Steve Wozniak, the co-founder of Apple, said the company might be losing out on its innovative edge to competitors like Samsung or Huawei when it comes to introducing cutting edge tech devices. The obvious reference is the foldable phones both companies launched recently, and Woz said he couldn’t wait to have a foldable iPhone version as well.
Samsung last week introduced the Galaxy Fold which comes with a 4.6-inch display on the outside as well as a 7.3-inch display on the inside in the unfolded state. Just days later, Huawei launched its own version of a foldable phone where the phone transforms into an 8-inch tablet when unfolded. However, unlike the Galaxy Fold, the Huawei Mate X, folded on the outside so that one half of the display remains exposed even when folded.
Also, while the Galaxy Fold looks chunky, the Mate X has the more polished looks of the two given its sleek lines as well as a slim build. In any case, both the companies seem to have taken a page out of Apple’s own marketing strategy, banking on premium branding and a matching high price tag to reach out to the buyers. The Galaxy Fold is priced $1,980 while the Mate X is priced even higher at $2,600.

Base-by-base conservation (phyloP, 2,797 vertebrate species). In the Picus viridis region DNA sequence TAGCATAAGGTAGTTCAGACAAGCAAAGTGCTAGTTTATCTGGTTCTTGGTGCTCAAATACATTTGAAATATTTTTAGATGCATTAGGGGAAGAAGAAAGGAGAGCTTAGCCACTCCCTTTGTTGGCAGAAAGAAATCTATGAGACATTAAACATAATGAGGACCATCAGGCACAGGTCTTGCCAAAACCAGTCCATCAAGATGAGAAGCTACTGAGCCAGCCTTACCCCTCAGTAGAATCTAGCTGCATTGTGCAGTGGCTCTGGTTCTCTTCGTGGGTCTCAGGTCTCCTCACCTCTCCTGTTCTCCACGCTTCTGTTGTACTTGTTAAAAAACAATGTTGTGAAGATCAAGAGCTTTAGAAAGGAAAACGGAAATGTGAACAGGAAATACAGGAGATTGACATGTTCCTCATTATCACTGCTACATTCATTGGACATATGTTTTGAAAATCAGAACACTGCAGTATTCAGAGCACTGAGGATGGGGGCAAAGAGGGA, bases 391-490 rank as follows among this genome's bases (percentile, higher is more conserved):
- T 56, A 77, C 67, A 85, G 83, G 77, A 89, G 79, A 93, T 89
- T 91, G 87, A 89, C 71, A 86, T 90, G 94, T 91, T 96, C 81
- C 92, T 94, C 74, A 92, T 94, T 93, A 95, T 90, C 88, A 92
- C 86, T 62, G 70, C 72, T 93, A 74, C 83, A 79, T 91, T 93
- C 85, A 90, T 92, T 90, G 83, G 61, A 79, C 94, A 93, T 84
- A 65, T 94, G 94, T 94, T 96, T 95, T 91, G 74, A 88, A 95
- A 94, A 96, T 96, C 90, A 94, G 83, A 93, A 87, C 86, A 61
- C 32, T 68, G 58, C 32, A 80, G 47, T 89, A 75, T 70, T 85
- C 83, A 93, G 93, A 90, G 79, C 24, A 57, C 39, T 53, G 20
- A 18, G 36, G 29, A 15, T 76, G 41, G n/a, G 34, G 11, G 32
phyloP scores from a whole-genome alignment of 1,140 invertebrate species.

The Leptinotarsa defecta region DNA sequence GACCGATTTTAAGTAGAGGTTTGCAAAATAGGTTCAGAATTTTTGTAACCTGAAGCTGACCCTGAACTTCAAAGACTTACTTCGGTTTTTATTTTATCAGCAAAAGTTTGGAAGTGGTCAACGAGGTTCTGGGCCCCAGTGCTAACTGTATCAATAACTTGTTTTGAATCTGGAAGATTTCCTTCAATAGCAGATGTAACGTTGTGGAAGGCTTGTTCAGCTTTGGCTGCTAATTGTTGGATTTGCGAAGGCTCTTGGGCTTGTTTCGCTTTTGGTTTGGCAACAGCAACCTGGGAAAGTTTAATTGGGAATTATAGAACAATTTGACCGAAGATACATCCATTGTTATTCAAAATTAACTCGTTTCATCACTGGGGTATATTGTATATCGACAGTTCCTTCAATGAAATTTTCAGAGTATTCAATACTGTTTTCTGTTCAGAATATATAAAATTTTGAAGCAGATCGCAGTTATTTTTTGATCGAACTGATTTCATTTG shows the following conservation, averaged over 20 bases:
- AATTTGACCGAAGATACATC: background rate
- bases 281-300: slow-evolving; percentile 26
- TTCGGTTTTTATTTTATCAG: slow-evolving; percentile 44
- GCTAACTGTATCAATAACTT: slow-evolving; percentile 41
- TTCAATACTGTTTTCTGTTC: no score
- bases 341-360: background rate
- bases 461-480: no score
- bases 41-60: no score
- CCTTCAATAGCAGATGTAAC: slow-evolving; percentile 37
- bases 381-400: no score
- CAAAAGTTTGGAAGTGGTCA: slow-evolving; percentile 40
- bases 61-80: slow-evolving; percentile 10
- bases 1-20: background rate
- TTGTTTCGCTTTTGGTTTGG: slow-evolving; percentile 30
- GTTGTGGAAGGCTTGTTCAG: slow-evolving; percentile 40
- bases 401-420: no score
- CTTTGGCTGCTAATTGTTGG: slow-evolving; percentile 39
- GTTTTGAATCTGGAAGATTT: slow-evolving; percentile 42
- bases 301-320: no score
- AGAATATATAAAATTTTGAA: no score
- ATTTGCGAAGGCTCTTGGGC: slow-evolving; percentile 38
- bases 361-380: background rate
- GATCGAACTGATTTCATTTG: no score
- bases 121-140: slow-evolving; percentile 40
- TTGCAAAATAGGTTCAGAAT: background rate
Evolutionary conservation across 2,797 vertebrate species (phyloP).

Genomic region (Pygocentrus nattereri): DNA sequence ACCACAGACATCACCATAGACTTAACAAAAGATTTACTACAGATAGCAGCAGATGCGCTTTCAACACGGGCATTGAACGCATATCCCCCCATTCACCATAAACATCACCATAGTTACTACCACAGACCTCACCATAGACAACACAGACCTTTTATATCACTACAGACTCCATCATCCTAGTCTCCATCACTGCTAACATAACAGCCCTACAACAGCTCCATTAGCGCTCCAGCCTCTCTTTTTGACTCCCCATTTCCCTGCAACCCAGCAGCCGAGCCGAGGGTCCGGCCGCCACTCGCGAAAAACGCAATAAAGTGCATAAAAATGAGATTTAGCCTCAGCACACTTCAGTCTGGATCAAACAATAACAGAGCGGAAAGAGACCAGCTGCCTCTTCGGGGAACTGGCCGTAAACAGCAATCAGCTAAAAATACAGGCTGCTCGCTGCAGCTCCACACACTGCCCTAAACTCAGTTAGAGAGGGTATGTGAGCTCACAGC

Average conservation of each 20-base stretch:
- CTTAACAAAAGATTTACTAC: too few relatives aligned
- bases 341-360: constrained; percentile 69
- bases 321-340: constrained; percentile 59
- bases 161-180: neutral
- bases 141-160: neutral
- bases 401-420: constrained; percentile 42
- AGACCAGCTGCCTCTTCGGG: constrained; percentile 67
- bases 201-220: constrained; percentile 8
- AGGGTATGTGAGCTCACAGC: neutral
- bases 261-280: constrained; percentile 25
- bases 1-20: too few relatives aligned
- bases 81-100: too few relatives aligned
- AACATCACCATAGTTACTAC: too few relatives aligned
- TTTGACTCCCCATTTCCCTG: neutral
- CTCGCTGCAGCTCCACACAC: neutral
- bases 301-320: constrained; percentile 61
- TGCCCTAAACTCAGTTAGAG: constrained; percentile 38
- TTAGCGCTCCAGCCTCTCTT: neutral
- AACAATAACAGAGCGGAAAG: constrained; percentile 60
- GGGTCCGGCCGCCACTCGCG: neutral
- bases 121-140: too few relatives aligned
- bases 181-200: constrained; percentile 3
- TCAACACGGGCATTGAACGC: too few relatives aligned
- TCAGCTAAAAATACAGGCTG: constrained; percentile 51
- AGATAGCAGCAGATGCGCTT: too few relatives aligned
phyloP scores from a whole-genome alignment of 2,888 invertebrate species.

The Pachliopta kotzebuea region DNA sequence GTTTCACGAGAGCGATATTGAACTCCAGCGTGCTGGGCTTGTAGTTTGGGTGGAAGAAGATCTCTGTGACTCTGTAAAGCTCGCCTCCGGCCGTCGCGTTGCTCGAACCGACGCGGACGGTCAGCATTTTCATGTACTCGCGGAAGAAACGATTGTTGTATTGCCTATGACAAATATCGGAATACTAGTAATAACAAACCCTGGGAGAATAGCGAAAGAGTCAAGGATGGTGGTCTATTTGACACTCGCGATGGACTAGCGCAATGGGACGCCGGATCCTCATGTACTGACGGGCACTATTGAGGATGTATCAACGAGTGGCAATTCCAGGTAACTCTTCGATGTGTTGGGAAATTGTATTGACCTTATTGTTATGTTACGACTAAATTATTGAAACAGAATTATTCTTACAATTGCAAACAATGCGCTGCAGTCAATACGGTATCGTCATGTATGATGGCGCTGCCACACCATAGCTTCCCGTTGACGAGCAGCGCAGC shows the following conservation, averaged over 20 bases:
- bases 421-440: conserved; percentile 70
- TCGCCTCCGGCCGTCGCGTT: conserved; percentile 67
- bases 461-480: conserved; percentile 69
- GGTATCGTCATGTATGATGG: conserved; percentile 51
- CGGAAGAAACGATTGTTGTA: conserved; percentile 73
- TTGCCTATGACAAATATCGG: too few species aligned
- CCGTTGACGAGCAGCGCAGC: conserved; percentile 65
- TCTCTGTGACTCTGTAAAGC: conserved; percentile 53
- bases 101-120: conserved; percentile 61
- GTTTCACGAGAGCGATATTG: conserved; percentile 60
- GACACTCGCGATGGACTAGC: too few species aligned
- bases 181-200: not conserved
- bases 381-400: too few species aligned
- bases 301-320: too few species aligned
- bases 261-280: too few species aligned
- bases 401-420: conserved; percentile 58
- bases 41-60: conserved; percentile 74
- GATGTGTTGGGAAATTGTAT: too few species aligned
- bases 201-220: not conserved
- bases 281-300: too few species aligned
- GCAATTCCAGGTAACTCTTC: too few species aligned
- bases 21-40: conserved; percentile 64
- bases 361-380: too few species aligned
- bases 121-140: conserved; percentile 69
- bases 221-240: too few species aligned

However, Woz still believes Apple has the edge when it comes to key features such as Touch ID, Face ID or Apple Pay, all of which has revolutionized the way people use smartphones over the years. That said, the executive also expressed fear the iPhone might not be as popular as it used to be, something exemplified by the drop in revenue it incurred during the first quarter of this fiscal compared to what it was last year.
Tim Cook meanwhile does not seem to be too interested in the foldable phone bit. Instead, he seems to be more into the health care sector while making user’s privacy more imbued into the core working philosophy of the company. The Apple CEO said as the company gets more involved in tracking the health parameters of its users, it is imperative they also develop more sophisticated means to prevent the data thus collected to fall into the wrong hands.
Cook also stressed on Apple’s own chequered history when it comes to safeguarding the privacy of its users. That includes not collecting user data for advertising purposes in an oblique reference to the way both Google or Facebook have shaped their working principle, that of revenue from advertising at the cost of user’s privacy.